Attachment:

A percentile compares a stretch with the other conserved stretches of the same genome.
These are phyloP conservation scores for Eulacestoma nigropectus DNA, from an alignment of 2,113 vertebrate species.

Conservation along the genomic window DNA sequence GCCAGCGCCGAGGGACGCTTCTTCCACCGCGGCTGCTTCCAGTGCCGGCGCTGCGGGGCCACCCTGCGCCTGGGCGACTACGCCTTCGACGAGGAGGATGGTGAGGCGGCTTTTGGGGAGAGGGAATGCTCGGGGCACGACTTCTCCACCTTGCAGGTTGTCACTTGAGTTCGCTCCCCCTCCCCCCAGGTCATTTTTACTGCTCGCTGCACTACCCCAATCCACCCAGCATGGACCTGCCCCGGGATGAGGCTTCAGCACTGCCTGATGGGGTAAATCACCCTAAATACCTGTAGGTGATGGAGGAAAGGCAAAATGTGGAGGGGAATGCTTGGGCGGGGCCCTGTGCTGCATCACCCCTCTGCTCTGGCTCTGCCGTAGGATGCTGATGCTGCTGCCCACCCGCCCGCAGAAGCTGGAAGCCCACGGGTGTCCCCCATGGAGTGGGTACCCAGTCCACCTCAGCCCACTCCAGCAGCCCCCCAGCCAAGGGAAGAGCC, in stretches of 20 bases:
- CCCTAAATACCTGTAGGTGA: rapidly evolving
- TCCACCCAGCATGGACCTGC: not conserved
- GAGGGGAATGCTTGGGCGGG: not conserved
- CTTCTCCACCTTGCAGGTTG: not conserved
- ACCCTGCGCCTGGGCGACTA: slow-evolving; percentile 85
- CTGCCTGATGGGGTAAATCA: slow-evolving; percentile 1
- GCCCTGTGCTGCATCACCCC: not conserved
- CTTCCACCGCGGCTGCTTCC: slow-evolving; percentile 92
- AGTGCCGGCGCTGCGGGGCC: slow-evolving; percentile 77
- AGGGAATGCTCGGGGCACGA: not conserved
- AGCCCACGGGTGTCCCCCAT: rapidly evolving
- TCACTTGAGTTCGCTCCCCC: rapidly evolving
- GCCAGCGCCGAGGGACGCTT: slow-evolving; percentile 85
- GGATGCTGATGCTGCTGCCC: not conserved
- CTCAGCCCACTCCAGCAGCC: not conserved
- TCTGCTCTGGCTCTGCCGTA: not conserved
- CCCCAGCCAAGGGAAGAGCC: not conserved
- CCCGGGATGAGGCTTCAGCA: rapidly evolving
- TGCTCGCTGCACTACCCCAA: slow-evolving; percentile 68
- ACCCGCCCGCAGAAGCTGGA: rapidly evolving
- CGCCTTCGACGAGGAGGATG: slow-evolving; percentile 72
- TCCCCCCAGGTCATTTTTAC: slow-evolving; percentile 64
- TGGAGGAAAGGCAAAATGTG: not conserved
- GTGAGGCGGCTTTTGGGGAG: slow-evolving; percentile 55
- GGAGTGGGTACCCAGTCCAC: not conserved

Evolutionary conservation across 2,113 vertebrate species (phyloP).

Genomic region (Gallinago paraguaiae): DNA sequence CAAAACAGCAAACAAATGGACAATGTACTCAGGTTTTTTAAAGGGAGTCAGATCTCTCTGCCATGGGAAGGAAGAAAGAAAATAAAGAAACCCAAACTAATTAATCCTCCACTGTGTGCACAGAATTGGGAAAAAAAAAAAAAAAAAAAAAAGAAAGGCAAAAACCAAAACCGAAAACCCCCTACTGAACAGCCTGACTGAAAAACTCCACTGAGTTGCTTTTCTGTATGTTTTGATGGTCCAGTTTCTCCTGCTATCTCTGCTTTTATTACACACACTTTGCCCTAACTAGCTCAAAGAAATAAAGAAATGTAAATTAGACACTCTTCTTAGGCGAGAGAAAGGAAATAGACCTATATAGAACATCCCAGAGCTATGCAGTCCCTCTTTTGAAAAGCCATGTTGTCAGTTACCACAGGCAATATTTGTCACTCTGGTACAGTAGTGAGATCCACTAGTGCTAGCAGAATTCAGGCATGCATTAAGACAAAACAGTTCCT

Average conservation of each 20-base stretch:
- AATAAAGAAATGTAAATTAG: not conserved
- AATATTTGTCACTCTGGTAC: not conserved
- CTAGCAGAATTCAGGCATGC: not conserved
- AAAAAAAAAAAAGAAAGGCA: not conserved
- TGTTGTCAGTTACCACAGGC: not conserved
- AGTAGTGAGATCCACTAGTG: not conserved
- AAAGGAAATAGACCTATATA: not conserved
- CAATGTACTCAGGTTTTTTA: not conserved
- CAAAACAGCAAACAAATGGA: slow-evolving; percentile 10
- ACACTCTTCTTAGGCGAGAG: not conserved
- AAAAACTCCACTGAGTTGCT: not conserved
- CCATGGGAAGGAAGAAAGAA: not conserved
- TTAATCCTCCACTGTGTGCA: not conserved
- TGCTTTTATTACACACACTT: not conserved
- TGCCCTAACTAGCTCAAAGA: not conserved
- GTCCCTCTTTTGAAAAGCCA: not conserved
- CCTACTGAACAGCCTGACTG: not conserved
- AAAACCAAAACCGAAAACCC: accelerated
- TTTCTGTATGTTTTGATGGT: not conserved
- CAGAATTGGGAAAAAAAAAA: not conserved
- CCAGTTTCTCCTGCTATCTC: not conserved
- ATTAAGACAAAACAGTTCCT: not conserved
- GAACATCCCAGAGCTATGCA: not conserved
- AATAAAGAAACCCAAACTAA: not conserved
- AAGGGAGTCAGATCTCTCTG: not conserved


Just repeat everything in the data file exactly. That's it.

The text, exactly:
A percentile compares a stretch with the other conserved stretches of the same genome.
These are phyloP conservation scores for Eulacestoma nigropectus DNA, from an alignment of 2,113 vertebrate species.

Conservation along the genomic window DNA sequence GCCAGCGCCGAGGGACGCTTCTTCCACCGCGGCTGCTTCCAGTGCCGGCGCTGCGGGGCCACCCTGCGCCTGGGCGACTACGCCTTCGACGAGGAGGATGGTGAGGCGGCTTTTGGGGAGAGGGAATGCTCGGGGCACGACTTCTCCACCTTGCAGGTTGTCACTTGAGTTCGCTCCCCCTCCCCCCAGGTCATTTTTACTGCTCGCTGCACTACCCCAATCCACCCAGCATGGACCTGCCCCGGGATGAGGCTTCAGCACTGCCTGATGGGGTAAATCACCCTAAATACCTGTAGGTGATGGAGGAAAGGCAAAATGTGGAGGGGAATGCTTGGGCGGGGCCCTGTGCTGCATCACCCCTCTGCTCTGGCTCTGCCGTAGGATGCTGATGCTGCTGCCCACCCGCCCGCAGAAGCTGGAAGCCCACGGGTGTCCCCCATGGAGTGGGTACCCAGTCCACCTCAGCCCACTCCAGCAGCCCCCCAGCCAAGGGAAGAGCC, in stretches of 20 bases:
- CCCTAAATACCTGTAGGTGA: rapidly evolving
- TCCACCCAGCATGGACCTGC: not conserved
- GAGGGGAATGCTTGGGCGGG: not conserved
- CTTCTCCACCTTGCAGGTTG: not conserved
- ACCCTGCGCCTGGGCGACTA: slow-evolving; percentile 85
- CTGCCTGATGGGGTAAATCA: slow-evolving; percentile 1
- GCCCTGTGCTGCATCACCCC: not conserved
- CTTCCACCGCGGCTGCTTCC: slow-evolving; percentile 92
- AGTGCCGGCGCTGCGGGGCC: slow-evolving; percentile 77
- AGGGAATGCTCGGGGCACGA: not conserved
- AGCCCACGGGTGTCCCCCAT: rapidly evolving
- TCACTTGAGTTCGCTCCCCC: rapidly evolving
- GCCAGCGCCGAGGGACGCTT: slow-evolving; percentile 85
- GGATGCTGATGCTGCTGCCC: not conserved
- CTCAGCCCACTCCAGCAGCC: not conserved
- TCTGCTCTGGCTCTGCCGTA: not conserved
- CCCCAGCCAAGGGAAGAGCC: not conserved
- CCCGGGATGAGGCTTCAGCA: rapidly evolving
- TGCTCGCTGCACTACCCCAA: slow-evolving; percentile 68
- ACCCGCCCGCAGAAGCTGGA: rapidly evolving
- CGCCTTCGACGAGGAGGATG: slow-evolving; percentile 72
- TCCCCCCAGGTCATTTTTAC: slow-evolving; percentile 64
- TGGAGGAAAGGCAAAATGTG: not conserved
- GTGAGGCGGCTTTTGGGGAG: slow-evolving; percentile 55
- GGAGTGGGTACCCAGTCCAC: not conserved

Evolutionary conservation across 2,113 vertebrate species (phyloP).

Genomic region (Gallinago paraguaiae): DNA sequence CAAAACAGCAAACAAATGGACAATGTACTCAGGTTTTTTAAAGGGAGTCAGATCTCTCTGCCATGGGAAGGAAGAAAGAAAATAAAGAAACCCAAACTAATTAATCCTCCACTGTGTGCACAGAATTGGGAAAAAAAAAAAAAAAAAAAAAAGAAAGGCAAAAACCAAAACCGAAAACCCCCTACTGAACAGCCTGACTGAAAAACTCCACTGAGTTGCTTTTCTGTATGTTTTGATGGTCCAGTTTCTCCTGCTATCTCTGCTTTTATTACACACACTTTGCCCTAACTAGCTCAAAGAAATAAAGAAATGTAAATTAGACACTCTTCTTAGGCGAGAGAAAGGAAATAGACCTATATAGAACATCCCAGAGCTATGCAGTCCCTCTTTTGAAAAGCCATGTTGTCAGTTACCACAGGCAATATTTGTCACTCTGGTACAGTAGTGAGATCCACTAGTGCTAGCAGAATTCAGGCATGCATTAAGACAAAACAGTTCCT

Average conservation of each 20-base stretch:
- AATAAAGAAATGTAAATTAG: not conserved
- AATATTTGTCACTCTGGTAC: not conserved
- CTAGCAGAATTCAGGCATGC: not conserved
- AAAAAAAAAAAAGAAAGGCA: not conserved
- TGTTGTCAGTTACCACAGGC: not conserved
- AGTAGTGAGATCCACTAGTG: not conserved
- AAAGGAAATAGACCTATATA: not conserved
- CAATGTACTCAGGTTTTTTA: not conserved
- CAAAACAGCAAACAAATGGA: slow-evolving; percentile 10
- ACACTCTTCTTAGGCGAGAG: not conserved
- AAAAACTCCACTGAGTTGCT: not conserved
- CCATGGGAAGGAAGAAAGAA: not conserved
- TTAATCCTCCACTGTGTGCA: not conserved
- TGCTTTTATTACACACACTT: not conserved
- TGCCCTAACTAGCTCAAAGA: not conserved
- GTCCCTCTTTTGAAAAGCCA: not conserved
- CCTACTGAACAGCCTGACTG: not conserved
- AAAACCAAAACCGAAAACCC: accelerated
- TTTCTGTATGTTTTGATGGT: not conserved
- CAGAATTGGGAAAAAAAAAA: not conserved
- CCAGTTTCTCCTGCTATCTC: not conserved
- ATTAAGACAAAACAGTTCCT: not conserved
- GAACATCCCAGAGCTATGCA: not conserved
- AATAAAGAAACCCAAACTAA: not conserved
- AAGGGAGTCAGATCTCTCTG: not conserved